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| With: Ewan McGregor, Ewen Bremner, Jonny Lee Miller, Kevin McKidd, Robert Carlyle, Kelly Macdonald, Peter Mullan, James Cosmo, Eileen Nicholas, Susan Vidler, Pauline Lynch, Shirley Henderson, Stuart McQuarrie, Irvine Welsh |
| Written by: John Hodge, based on the novel by Irvine Welsh |
| Directed by: Danny Boyle |
| MPAA Rating: R for graphic heroin use and resulting depravity, strong language, sex, nudity and some violence |
| Running Time: 94 |
| Date: 22/02/1996 |
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By Jeffrey M. Anderson When I was 16 or 17, I loved the film A Clockwork Orange. I still love it, but not anymore as a fun and comical romp through a sadistic wasteland. Now the violence in the film leaves me quiet instead of laughing. I imagine Trainspotting will have the same effect on youth today. Especially because the film is far more entertaining than anything else playing in the multiplexes right now (except maybe Supercop).
It is entertaining, which is a challenge for a film that wishes to paint a bleak portrait. It is a challenge that Schindler's List faced and pulled off, as well as A Clockwork Orange. Trainspotting gets the point across. There are a couple of scenes in this film that say more about drug use than anything I've ever seen. (If you haven't seen the film and don't want to know, don't read any further.) One is a detox scene in which Mark, our lead character, is in his bedroom, having a surreal nightmare as his system screams in pain. Another is a scene in which the junkies are laying around in their pleasure den (called the shooting gallery), only to be awakened by the screams of the girl who lives there. They soon realize that the girl's baby has died in its crib. The camera slowly pans across the baby's corpse. It is one of the most harrowing, graphic and utterly terrible images I have ever seen. The junkies, too, are horrified. They go right back for a fresh shot of smack.
While drugs are a major motif in the film, it is ultimately about not fitting in, which is probably why it has become such a hit with young people. The characters don't seem to belong anywhere. When Mark gets a job in London, it's only so long before he inevitably loses it, and gets back into the bad life again. Also, just being Scottish is enough to make one feel like an outsider. There's only one scene where this is mentioned, and it's something that Americans may not understand. But young adults today know what it's like to be left out, and they can identify, no matter what the country.
Nonetheless, the outsiders in this film are likable. With names like Sick Boy and Spud, we really grow to like them. Or at least we become interested in their fates. This film is similar to Sid & Nancy, in which we were mesmerized by the downward spiral of the two rock stars, people we could never know or touch. The little scumbags in Trainspotting are a little more approachable; they could be next door neighbors. It is not so painful to watch them, because they are very aware of how disgusting they are. They are junkies because they rationalize that it is better to be a junkie than to deal with life. When you're on junk, Mark tells us, the only thing you have to worry about is scoring. When you're not on junk, there's girls, money; all kinds of things to deal with. These kids are smart, and they have made what they feel is a wise decision.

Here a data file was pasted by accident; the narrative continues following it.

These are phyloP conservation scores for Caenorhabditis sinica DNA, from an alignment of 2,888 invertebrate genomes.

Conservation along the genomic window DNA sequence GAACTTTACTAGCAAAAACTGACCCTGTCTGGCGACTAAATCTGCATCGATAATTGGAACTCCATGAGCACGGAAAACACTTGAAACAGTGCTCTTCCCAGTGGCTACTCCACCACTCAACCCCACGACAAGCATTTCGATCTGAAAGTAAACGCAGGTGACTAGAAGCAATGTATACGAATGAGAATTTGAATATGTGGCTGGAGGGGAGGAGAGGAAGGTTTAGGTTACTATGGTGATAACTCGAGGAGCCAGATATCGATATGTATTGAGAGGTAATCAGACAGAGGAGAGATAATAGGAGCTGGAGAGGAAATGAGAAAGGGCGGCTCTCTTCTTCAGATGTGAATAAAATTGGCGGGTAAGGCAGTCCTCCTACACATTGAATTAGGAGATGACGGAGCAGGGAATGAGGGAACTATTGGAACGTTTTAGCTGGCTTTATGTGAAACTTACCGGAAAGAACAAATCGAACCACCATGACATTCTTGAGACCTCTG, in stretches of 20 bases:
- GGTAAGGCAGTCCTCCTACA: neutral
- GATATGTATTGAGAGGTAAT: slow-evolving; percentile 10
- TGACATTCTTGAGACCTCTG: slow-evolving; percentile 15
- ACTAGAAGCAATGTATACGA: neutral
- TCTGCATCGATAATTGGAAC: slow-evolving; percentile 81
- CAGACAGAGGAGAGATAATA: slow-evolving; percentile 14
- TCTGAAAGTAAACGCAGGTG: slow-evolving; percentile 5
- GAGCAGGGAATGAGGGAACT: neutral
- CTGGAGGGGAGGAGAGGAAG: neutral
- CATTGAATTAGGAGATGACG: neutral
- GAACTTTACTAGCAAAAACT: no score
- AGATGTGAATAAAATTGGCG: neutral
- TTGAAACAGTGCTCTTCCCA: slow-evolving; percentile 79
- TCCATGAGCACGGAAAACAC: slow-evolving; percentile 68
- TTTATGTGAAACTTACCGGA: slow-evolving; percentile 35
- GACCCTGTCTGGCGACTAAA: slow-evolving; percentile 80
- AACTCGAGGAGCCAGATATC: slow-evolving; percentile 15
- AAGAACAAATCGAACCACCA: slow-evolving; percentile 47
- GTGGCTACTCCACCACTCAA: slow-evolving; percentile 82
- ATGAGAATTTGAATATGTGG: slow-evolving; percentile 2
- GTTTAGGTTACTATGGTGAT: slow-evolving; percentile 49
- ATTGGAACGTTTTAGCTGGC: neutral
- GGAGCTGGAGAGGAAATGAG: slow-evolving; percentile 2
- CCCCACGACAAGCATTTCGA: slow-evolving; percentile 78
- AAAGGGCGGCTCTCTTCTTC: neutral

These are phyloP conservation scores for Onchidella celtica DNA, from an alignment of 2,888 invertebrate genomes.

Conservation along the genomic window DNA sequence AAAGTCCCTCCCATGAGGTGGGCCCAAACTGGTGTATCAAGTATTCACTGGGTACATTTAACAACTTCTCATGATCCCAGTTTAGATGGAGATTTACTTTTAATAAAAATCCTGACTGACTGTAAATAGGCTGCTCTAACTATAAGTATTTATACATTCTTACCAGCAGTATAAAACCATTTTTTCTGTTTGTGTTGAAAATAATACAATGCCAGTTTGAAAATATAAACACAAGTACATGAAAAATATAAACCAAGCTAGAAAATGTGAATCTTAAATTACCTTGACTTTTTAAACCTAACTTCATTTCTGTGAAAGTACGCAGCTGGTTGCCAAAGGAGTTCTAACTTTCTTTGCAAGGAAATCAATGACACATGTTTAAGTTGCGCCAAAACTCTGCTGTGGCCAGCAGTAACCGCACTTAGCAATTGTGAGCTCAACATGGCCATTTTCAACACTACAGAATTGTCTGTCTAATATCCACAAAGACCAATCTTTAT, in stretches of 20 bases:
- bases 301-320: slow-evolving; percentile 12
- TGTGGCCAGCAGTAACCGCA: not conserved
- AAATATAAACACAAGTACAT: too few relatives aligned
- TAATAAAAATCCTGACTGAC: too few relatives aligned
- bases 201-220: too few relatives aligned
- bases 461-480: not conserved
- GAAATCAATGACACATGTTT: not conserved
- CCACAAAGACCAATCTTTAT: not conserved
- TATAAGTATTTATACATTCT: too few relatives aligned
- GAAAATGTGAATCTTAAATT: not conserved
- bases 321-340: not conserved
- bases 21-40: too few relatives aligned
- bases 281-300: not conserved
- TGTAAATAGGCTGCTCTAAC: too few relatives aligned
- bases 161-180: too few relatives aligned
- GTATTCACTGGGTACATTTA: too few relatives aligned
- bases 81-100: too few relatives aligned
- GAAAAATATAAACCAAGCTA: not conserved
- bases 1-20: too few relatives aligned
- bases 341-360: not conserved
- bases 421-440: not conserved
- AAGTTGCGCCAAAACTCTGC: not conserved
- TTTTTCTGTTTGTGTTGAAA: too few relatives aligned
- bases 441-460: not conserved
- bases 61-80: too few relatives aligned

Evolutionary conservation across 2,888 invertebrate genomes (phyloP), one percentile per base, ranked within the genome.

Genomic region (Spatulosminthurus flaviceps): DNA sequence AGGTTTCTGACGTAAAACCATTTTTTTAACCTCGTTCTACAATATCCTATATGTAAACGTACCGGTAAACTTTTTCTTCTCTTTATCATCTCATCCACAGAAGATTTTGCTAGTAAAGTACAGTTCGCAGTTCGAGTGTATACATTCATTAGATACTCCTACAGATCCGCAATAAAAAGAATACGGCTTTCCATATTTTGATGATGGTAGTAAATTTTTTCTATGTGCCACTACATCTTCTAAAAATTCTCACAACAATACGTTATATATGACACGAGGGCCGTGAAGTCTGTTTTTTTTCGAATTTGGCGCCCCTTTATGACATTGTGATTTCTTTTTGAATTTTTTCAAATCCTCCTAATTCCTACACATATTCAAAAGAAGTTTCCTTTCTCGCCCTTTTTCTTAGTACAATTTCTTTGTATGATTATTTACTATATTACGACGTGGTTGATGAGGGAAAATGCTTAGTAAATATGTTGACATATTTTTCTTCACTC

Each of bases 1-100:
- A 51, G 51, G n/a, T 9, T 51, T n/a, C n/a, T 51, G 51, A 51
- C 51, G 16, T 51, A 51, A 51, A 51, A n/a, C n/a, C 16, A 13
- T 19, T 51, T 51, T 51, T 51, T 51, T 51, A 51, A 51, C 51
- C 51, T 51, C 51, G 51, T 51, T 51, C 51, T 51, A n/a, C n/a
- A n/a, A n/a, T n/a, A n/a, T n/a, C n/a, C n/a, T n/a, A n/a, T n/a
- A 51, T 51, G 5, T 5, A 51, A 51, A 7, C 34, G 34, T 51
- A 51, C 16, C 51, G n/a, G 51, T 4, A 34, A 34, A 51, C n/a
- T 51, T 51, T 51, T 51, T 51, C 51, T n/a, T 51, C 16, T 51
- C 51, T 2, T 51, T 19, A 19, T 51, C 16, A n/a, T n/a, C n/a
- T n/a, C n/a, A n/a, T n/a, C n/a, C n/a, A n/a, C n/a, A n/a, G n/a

So we laugh when they blatantly walk into an old folks home and steal the television set to score money for heroin. We laugh as Mark pulls a practical joke on his friend by stealing his tape of him having sex with his girl. We laugh when Mark wakes up in a strange house, only to find that he's slept with an underage schoolgirl. But mostly we laugh at the brilliant dialogue, from the novel by Irvine Welsh and written for the screen by John Hodge, who also wrote 1994's Shallow Grave. The film is directed by Danny Boyle, who directed Shallow Grave. Both films have a wild cinematic style that suggests a lust for the new, the different. While Shallow Grave suggested an homage to Hitchcock and Tarantino, Trainspotting is a fresh and original looking film. Some of its poetic and disturbing images made me think of Bergman. The vibrant, almost psychedelic colors and pounding soundtrack give the film a life that has been sapped out of other films in the Hollywood system.
Trainspotting is hilarious, dynamic, fearless, and can be difficult to watch at times. It may not be appropriate for multiple viewings, but it is a film for the ages. It is one of 1996's very best.
Called "the definitive edition," the 2004 DVD -- released in conjunction with Miramax's anniversary -- contains the "uncut, international" version of the film. I haven't seen any other DVD release, and it has been eight years since I've seen the film at all, so I can't say what the differences are, but the film is as spectacular and revolting has it always was. Word is that the new two-disc set vastly improves on the old, Region 1 disc in both sharpness and color as well as aspect ratio. It comes with several featurettes, commentary track, deleted scenes, interviews, biographies, trailers and an optional French language track. The picture is mastered in 1-to-1.85 widescreen and comes with both 5.1 Dolby Surround and DTS tracks.
In 2011, Lionsgate released a Blu-Ray edition, which has all the extras of the old Miramax DVD, starting with a commentary track by director Danny Boyle, star Ewan McGregor, screenwriter John Hodge, and producer Andrew Macdonald. After that, we have deleted scenes, a making-of featurette, other featurettes, interviews from Cannes, a photo gallery, and trailers. A second disc includes a digital copy of the film.